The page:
After what many assumed would be a breakthrough victory last Sunday, the Pirates made a strong case for game-to-game momentum being a myth in Major League Baseball.
While winning their 19-inning stalemate with the St. Louis Cardinals was better than the alternative, the aftereffects of the marathon effort have been quite similar to last year’s slump following a lengthy loss in Atlanta. It seems logical, but it’s worth a reminder every now and then: baseball is more of a grind than any other sport, with day-to-day consistency preferable to riding emotional waves.
That’s to say nothing of the physical toll the game took on the club, especially the bullpen. Kevin Correia was decent enough in his spot start last Monday, when the offense misfired in a 3-1 loss in San Diego, but it could be argued that manager Clint Hurdle tried to squeeze a little too much out of A.J. Burnett in Tuesday’s back-and-forth tilt.
The Pirates’ ace wasn’t at his best but he had a 3-2 lead entering the bottom of the sixth, only to give it away before being pulled in the seventh. Garrett Jones forced extra innings with a two-out blast in the ninth, but the Padres victimized the weak underbelly of the Bucs’ pitching staff to win in the 10th.
James McDonald gave the Padres an early lead in Wednesday’s matinee, and the bats were stagnant against a rookie starter making his major-league debut. Mental fatigue looked to be the culprit, with many Pirates taking impatient approaches the entire afternoon.
After an off day Thursday (more on that below), there are no easy explanations for the Bucs dropping a home series to underachieving Milwaukee. But getting swept in San Diego is a letdown that could eventually cost the team a playoff spot, even though the Padres are suddenly the hottest team in the National League.
Shooting down an off day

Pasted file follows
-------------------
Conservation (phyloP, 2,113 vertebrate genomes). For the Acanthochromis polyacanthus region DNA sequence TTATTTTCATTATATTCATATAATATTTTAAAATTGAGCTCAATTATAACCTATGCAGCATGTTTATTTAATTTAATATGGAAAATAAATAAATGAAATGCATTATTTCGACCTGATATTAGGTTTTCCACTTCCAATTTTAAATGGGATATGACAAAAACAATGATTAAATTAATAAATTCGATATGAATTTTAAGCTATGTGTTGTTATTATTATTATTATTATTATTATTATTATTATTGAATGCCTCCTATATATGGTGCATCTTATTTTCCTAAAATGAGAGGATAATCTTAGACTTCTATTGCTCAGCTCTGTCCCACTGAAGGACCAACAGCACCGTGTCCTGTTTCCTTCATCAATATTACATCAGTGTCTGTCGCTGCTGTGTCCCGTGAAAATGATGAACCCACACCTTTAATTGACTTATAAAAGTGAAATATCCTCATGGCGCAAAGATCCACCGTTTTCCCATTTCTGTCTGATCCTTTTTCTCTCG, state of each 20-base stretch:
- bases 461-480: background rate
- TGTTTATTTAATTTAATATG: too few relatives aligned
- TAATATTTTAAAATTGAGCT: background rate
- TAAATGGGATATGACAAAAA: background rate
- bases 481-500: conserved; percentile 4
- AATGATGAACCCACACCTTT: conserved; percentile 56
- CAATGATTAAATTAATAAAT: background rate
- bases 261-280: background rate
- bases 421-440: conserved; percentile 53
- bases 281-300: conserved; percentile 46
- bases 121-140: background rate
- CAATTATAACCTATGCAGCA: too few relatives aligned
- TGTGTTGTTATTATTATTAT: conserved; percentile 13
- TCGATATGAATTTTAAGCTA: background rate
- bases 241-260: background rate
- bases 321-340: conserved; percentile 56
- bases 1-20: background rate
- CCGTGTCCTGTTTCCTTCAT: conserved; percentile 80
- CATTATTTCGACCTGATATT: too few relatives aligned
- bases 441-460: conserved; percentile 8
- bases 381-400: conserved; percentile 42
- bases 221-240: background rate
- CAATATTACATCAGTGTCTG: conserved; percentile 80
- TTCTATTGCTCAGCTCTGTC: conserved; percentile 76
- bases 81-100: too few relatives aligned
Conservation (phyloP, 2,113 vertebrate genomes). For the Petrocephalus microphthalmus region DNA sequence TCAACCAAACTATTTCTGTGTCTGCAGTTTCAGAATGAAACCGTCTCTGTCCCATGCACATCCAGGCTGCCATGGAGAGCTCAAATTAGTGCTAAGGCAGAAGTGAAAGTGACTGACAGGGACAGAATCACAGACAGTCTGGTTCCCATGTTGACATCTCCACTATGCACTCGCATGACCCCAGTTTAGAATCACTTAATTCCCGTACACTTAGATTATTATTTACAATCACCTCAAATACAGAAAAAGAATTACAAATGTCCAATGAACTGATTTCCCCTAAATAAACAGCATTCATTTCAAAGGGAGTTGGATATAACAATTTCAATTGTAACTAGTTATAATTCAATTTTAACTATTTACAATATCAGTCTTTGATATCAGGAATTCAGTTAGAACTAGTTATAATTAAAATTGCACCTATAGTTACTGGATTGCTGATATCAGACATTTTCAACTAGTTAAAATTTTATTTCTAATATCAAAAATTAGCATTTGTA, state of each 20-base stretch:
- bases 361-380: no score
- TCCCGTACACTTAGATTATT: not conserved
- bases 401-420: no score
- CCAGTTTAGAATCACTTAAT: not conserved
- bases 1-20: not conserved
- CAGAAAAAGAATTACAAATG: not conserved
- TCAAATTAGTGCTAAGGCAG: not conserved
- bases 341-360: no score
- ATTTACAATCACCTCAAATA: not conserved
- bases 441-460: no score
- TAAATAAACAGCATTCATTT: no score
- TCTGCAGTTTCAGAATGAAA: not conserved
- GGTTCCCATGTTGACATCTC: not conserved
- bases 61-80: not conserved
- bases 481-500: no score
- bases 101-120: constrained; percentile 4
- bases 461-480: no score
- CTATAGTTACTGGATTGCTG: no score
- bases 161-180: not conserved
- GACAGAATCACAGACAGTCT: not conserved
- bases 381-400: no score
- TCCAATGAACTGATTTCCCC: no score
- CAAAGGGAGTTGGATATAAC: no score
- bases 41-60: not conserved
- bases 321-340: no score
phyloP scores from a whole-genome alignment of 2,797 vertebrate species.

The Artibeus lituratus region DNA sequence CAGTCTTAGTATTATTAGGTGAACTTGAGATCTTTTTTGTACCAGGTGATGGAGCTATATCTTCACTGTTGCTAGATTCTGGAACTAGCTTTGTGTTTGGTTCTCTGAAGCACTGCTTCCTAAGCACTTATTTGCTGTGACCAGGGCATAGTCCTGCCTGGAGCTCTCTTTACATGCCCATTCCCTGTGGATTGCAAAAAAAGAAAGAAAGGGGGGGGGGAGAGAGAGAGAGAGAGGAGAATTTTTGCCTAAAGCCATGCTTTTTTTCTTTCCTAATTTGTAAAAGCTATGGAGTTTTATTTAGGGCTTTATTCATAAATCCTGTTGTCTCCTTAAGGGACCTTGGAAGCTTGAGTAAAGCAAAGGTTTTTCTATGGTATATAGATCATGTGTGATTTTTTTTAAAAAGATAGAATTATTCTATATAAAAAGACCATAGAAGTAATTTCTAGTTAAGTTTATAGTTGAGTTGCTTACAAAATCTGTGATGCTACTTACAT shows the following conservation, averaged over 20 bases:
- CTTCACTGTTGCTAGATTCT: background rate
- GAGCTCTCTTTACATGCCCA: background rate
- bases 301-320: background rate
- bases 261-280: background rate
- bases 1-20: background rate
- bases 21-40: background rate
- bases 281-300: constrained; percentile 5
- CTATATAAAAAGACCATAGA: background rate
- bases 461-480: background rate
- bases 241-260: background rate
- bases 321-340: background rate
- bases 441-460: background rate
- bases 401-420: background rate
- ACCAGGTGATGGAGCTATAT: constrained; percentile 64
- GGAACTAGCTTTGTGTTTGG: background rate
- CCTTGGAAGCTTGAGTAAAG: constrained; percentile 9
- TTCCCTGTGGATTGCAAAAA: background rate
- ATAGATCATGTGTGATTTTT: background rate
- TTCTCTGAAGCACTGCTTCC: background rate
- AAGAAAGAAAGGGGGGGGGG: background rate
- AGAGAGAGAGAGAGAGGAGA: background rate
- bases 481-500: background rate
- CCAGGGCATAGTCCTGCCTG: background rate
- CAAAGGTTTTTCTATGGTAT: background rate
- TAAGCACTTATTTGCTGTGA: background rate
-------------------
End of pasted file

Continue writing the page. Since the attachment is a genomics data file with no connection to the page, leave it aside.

As the Pittsburgh Tribune-Review‘s Dejan Kovacevic reported Friday, the Pirates had to sacrifice the majority of their scheduled off day Thursday to participate in a charity skeet-shooting event at majority owner Bob Nutting’s Seven Springs resort.
The intent was admirable, but as Kovacevic said in the above piece, the timing was abysmal. The Pirates were noticeably lacking for energy after playing 20 games in 20 days, including a grueling cross-country road trip that wrapped up when they arrived at Pittsburgh International Airport in the wee hours of Thursday morning.
Nutting reportedly gave the Pirates the option to postpone the outing, which includes a lengthy bus ride into the central Pennsylvanian mountains, to their next off day in early September. While the players declined that and elected to “get it over with,” wouldn’t everyone have been better served to either postpone until the fall or cancel?
The outrage directed at the Pirates management is well-deserved. This controversy speaks to how the organization isn’t accustomed to playing to win at this time of year. One can hope the Bucs’ brass learns from this situation and doesn’t make the mistake of distracting from a potential pennant race in the future.
Handling with (excessive) care?
Following Erik Bedard’s third-straight subpar start Sunday, speculation that he will be removed from the rotation has ramped up. Meanwhile, catcher Rod Barajas has grossly underperformed modest expectations and shortstop Clint Barmes has ridden his defensive prowess into consistent playing time, even though his offensive production has been slightly more than nil.
What do those three players have in common? They all signed as free agents last winter. Cynical Pirates fans might say Barajas, Barmes and Bedard are being given preferential treatment to show prospective free agents that Pittsburgh can be a friendly place to play for veterans.
I would argue that this Pirates management team has a history of being risk-averse, especially when it comes to young, inexperienced players. I don’t think there is anything more to this trend than that, although I could be convinced otherwise if more evidence presents itself over the next month or so.
Remember: even though Starling Marte had to sustain his high level of play at Triple-A before getting a promotion, he was handed the leadoff spot and the left field position immediately upon his promotion in late July. A player may have to break down the door to get a serious opportunity, but that doesn’t mean the Pirates are afraid of giving young talent a chance.
However, in a situation like the Pirates are in now, that cautious approach may not give them the best chance to surge from behind in a playoff chase. Time will tell, and late-season pressure could force the Bucs to do something they wouldn’t do normally.
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